Diversity in spotlight at Golden Globes
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Diversity issues were in the spotlight on Sunday at the Golden Globe Awards in the wake of criticism of the Hollywood Foreign Press Association (HFPA) for having no Black members.

Hosts Tina Fey and Amy Poehler were among those taking aim at the organization’s lack of diversity, with Fey saying “even with stupid things, inclusivity is important, and there are no Black members of the Hollywood Foreign Press.”

“I realize, HFPA, maybe you guys didn’t get the memo because your workplace is the back booth of a French McDonald’s, but you’ve got to change that,” she added.

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Jane Fonda, who received the Cecil B. DeMille Award, used her speech to highlight many of the Black-directed projects nominated, including “Judas and the Black Messiah,” “Small Axe,” “One Night in Miami” and “Ma Rainey’s Black Bottom.” She also alluded to Micaela Coel’s sexual assault drama “I May Destroy You,” which was considered by many as one of the HFPA’s major snubs.

“But there’s a story we’ve been afraid to see and hear about ourselves in this industry,” Fonda added. “The story about which voices we respect and elevate and which we tune out. It’s about who’s offered a seat at the table and who was kept out of the rooms where decisions are made.”

“After all, art has always been not just in step with history but has led the way. So let’s be leaders,” she said.

The night’s winners included several notable firsts, including Chloe Zhao, who became the second-ever woman to win in the best director-motion picture category and the first Asian woman. The late Chadwick Boseman became the first-ever posthumous Black winner for his role in “Ma Rainey’s Black Bottom,” winning in the best actor in a motion picture-drama category.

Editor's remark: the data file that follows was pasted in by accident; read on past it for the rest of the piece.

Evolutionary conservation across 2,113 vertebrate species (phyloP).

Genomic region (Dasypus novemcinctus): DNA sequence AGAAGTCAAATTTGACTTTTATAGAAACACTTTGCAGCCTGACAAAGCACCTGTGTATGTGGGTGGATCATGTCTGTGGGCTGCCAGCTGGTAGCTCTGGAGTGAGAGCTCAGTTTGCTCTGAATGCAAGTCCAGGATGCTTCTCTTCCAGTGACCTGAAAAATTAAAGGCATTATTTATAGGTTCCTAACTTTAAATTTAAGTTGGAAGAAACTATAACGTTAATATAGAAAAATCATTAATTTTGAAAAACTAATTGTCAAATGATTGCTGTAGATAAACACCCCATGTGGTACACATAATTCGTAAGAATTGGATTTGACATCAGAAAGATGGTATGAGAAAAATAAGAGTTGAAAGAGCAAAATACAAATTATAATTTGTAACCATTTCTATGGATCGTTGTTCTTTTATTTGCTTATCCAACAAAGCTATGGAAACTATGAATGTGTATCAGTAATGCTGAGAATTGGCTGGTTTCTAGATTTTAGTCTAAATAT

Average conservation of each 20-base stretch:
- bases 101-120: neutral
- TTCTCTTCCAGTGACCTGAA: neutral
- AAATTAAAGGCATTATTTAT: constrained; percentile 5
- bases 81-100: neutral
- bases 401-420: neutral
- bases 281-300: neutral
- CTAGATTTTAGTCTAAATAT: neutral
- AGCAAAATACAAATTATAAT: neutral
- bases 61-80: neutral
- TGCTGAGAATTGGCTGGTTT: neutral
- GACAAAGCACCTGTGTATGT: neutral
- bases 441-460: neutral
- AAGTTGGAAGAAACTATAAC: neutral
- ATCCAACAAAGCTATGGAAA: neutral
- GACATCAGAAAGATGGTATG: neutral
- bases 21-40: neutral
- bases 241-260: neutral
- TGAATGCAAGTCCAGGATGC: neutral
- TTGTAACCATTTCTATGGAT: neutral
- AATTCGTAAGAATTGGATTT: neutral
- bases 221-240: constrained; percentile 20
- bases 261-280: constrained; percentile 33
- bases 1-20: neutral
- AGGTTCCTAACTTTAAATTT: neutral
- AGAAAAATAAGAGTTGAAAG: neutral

Daniel Levy, the co-creator of “Schitt's Creek” and who accepted the award for best comedy/musical series on behalf of the show, called the win a validation of such principles and a sign the body could do better.

“In the spirit of inclusion, I hope that this time next year, this ceremony reflects the true breadth and diversity of the film and television being made today, because there is so much more to be celebrated,” he said.

The ceremony came after a Los Angeles Times report on the lack of Black members in the secretive body, which numerous actors and filmmakers highlighted ahead of the ceremony. Ava DuVernay, Kerry Washington, Shonda Rhimes and Sterling K. Brown were among those who signed a statement calling for the 87-member body to make improvements on equity.